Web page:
The magnificence of a horse can never be understated, especially to someone who has never seen one. The creature bewildered me. Its chestnut velvet coat delighted me. Its dirty, mangled mane enchanted me. So when our captors loaded us onto horses, each of us secured by our own armed guard, I was not frightened exactly. I was amazed.
Our hands were already bound, so I figured fighting back would be futile, but Gia made a valiant effort. I reached out when they loaded Ori onto a spotted horse, separate from mine, but I told him not to give them the satisfaction of seeing him cry. I was tired of crying anyway. Ori impressed me with his obedience, assuming a sullen pout that he stubbornly maintained throughout the journey.
The captors were about half a dozen in all, spread amongst the same number of horses. They were intriguing, rugged, and strong. They rode horses and carried sticks for weapons. Their lips constrained their yellow teeth from falling from their faces. Their yelps, their animal signals, seemed anything but human. They were primitive. They were barbarian. I had little doubt that these were Suprema.
On any other day I would have been terrified. But today I felt that I’d already been spared so many times that my death was overdue. I saw a concentrated tremor on Gia’s brow. She had not yet consigned herself to death. She was looking for weakness, absorbing information the way my father did. I knew she was thinking that if only she jumped of the horse at the next ridge…if she elbowed her guard and ran off…if she built a shelter in the woods…if she collected nuts and berries…then she might escape and survive on her own. I admired her resilience, but I could not think that way. I wanted to free myself and I probably had the strength, but if I ever did escape alone, I would never forgive myself. I had to protect my sister and brother. They were all I had left.
The captors had laughed when they saw that our hands were already bound. The speaker was intelligent; he had pointed his sticks at Ori, and although I had never seen a bow and arrow, I shivered to think of the force it might impart. The other Suprema warriors attacked from the bushes. The youngest seemed smaller than Gia, and the oldest was no more than five years my senior.
Red handprints colored their faces. Only one warrior, whose tall stature and solemn expression indicated his authority, wore a black handprint over the right side of his face. He remained apart from the others, ever stoic. His short commands were quickly obeyed. Even I could tell that his horse, black and young, was the best of the bunch.
At first a young Suprema had attempted to capture my sister, but she overpowered him, and the largest warrior had to come to subdue her. One of his bulky arms fastened around her waist as they rode. When she tried to move, he squeezed her until she quieted.
The arm around my waist was tight and strong, but my Suprema, a muscular warrior at least my age, allowed me to turn my head and even to look in his face. He wore brown cotton pants and a loose cream-colored cotton shirt, just like most of the others. And, like the rest, he maintained a bow across his shoulder and arrows on his back. I saw the hilt of a dagger sticking out from a leather pouch on his side.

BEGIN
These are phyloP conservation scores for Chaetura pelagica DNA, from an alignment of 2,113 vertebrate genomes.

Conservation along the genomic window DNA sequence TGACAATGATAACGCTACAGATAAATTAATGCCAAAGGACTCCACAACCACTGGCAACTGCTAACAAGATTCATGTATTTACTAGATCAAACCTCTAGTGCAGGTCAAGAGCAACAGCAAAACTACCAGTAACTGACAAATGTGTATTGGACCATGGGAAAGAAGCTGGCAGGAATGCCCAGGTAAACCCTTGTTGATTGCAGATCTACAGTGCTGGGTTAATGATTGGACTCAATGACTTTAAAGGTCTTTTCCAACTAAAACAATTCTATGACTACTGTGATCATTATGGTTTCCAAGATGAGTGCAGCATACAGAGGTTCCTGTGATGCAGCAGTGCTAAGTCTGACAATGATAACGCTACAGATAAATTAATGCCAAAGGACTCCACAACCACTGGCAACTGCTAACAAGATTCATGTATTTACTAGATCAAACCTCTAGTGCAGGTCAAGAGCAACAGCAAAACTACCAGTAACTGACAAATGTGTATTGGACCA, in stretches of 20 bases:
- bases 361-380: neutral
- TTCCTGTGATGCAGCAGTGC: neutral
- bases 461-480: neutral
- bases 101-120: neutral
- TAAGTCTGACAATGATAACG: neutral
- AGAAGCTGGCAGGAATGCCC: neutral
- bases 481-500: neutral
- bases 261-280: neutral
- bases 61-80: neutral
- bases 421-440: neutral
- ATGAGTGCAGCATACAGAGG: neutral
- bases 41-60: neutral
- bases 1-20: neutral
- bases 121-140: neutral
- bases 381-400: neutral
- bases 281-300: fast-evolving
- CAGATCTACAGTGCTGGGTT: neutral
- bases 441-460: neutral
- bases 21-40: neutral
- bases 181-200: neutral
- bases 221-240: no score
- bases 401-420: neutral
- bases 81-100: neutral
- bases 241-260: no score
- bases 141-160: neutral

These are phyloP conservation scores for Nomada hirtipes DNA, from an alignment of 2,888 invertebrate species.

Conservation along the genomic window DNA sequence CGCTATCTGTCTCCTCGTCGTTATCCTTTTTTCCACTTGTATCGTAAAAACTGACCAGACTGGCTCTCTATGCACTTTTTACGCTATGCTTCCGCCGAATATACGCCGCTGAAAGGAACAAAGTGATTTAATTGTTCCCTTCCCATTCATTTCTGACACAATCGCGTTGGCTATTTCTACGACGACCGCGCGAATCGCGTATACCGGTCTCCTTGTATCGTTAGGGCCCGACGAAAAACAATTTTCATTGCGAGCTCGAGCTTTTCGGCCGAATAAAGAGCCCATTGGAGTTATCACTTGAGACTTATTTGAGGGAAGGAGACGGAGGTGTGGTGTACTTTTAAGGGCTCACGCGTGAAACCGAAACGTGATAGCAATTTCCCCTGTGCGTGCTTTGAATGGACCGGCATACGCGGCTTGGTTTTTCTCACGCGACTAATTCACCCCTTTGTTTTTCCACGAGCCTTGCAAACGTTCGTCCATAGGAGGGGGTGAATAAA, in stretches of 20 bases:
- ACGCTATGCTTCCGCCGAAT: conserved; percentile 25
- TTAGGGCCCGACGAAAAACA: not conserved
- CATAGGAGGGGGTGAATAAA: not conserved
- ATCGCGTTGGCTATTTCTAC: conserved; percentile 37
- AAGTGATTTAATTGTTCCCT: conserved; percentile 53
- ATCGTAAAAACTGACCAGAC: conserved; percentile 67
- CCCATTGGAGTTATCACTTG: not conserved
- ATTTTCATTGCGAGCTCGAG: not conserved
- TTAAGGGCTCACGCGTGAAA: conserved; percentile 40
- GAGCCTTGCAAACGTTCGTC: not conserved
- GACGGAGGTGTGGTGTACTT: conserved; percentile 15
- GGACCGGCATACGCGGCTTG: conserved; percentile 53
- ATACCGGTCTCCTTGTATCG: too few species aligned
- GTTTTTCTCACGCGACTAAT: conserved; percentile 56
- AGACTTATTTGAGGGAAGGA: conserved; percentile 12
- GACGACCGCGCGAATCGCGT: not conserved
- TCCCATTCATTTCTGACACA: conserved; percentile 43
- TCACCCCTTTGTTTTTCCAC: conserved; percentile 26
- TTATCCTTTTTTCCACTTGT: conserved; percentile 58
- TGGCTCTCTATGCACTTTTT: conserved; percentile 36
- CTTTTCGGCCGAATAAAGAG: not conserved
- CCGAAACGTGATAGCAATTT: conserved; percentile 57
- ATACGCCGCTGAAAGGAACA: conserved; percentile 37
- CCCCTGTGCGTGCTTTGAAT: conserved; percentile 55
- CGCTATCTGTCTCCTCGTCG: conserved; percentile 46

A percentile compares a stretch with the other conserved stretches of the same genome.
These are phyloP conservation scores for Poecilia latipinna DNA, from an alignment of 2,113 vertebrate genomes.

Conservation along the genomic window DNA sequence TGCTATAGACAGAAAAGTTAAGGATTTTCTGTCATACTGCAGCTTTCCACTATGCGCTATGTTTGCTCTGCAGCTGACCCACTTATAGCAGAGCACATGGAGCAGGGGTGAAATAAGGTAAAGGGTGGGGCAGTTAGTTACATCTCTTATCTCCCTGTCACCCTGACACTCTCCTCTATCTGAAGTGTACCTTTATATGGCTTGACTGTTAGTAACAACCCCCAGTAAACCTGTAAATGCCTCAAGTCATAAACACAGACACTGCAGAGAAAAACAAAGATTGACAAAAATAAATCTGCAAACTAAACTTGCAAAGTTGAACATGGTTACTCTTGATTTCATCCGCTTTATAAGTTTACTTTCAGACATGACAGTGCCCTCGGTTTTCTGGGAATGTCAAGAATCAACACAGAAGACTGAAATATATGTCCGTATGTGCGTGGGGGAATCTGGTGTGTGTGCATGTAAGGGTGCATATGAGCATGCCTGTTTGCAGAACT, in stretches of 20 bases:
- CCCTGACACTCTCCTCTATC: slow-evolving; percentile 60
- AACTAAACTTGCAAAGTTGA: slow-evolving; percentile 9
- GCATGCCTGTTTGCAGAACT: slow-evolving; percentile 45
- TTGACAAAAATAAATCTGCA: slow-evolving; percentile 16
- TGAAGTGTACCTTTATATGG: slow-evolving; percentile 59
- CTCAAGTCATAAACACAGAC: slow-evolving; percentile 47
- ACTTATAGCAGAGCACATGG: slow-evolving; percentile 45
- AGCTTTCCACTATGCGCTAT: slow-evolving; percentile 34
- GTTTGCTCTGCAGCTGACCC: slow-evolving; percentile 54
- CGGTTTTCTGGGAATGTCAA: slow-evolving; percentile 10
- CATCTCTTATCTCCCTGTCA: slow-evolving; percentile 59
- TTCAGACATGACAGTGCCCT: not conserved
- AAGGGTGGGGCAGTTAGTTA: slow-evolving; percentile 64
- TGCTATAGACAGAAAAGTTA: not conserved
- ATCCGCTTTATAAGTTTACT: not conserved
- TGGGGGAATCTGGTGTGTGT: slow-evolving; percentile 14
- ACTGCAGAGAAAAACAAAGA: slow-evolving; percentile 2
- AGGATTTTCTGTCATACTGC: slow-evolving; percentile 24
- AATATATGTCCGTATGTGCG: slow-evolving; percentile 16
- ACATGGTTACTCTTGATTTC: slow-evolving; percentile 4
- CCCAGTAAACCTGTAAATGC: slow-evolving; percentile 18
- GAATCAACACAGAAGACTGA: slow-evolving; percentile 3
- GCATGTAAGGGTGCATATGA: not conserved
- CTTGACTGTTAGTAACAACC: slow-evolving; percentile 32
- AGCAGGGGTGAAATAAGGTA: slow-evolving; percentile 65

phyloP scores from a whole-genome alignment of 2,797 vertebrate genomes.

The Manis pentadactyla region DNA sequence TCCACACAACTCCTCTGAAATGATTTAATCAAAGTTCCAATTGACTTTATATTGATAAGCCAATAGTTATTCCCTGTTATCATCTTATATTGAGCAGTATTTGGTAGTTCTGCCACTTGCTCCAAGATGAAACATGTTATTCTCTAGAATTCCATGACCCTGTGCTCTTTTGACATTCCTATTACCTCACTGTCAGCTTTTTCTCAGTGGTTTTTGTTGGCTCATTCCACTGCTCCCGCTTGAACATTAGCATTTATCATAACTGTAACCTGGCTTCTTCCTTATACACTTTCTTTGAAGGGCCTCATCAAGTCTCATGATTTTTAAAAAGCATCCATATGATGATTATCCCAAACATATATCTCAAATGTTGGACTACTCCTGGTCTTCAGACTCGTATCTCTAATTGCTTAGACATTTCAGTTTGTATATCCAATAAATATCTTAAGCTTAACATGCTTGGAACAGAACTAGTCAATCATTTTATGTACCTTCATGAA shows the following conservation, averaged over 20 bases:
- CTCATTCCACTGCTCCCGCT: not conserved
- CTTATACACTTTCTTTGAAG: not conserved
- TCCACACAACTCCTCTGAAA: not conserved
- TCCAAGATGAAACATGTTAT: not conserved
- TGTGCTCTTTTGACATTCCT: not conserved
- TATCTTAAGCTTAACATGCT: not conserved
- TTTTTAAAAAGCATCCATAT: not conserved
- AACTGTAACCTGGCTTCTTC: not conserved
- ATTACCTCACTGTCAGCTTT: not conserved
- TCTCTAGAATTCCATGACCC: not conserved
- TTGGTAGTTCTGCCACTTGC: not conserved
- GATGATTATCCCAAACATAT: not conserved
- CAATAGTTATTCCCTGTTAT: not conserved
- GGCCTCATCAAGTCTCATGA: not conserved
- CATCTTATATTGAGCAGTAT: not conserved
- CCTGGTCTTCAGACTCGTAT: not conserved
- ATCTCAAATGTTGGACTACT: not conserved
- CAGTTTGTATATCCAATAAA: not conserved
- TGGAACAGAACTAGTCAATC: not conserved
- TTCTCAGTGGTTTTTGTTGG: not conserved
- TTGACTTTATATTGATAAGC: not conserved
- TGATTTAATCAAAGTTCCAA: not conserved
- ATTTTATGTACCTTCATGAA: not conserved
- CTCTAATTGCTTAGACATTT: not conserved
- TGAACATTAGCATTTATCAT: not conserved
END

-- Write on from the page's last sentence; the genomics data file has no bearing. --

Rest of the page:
But something in his eyes told me that he was different. I only dared to steal quick glances, but he led the horse with certain…tenderness. As I sat entrapped by his warm arms I noticed a comfort in the way he sat. His green eyes pierced me when I glanced into his face, and the corners of his mouth began to softly smile.
As we rode my terror subsided. I didn’t feel frightened anymore. I looked over at Gia, struggling intently against her oversized hunter, but I enjoyed the warmth of my warrior’s arm hugging my waist. My warrior. I liked the way it sounded in my head. Now, for the first time in what seemed like ages, I didn’t feel afraid. I felt safe.
My warrior pulled me close to his body. He leaned his head over my shoulder. “Are you hungry?” he asked softly.
I had been trying not to think about food. My circumstances gave me a lot else to think about, but I hadn’t had a meal since breakfast the morning before. I wondered how Ori hadn’t complained yet. I nodded my head.
My warrior switched hands on the reigns and reached into a pouch on the horse. He handed me a small roll of bread. I held it to my lips with both hands bound and ate in small pieces, allowing the roll to expand in my stomach. I had no idea when I would eat my next meal.
My warrior laughed. “You eat like a little otter!” he exclaimed, smiling. “Are you thirsty, Otter?”
I almost smiled as I drank from his canteen.
I wished to hear his voice again, but we rode the rest of the way in silence. He drove the horse with elegance and grace. My breath caught every time the pace quickened, and my senses jumped when he readjusted his arm.
Gia caught my eye. Her angry confusion soured my cheerfulness. She couldn’t understand how I could find peace amidst this chaos. I didn’t really understand it myself.
Too suddenly the horses leaped from the trees into a huge clearing. If I had been looking for it I never would have found it. Cabins, plants, trees, and cloth seemed to breathe together in this place, slowly and collectively.
The people, on the other hand, pulsed with a strange and primitive vitality. Their eyes widened at our entrance and their hands froze in their work. Immediately the air burst with whoops and yips. Old men and young women, children and men, each cheered in their own way, barking and yelling. One woman started to sing.
“Judd! Mud Judd!” they shouted. “What have you found?”
The warrior with the black handprint dismounted his horse.
“I must talk with the chief,” he said. He turned to the warrior holding my brother. “Eamon, come with me.”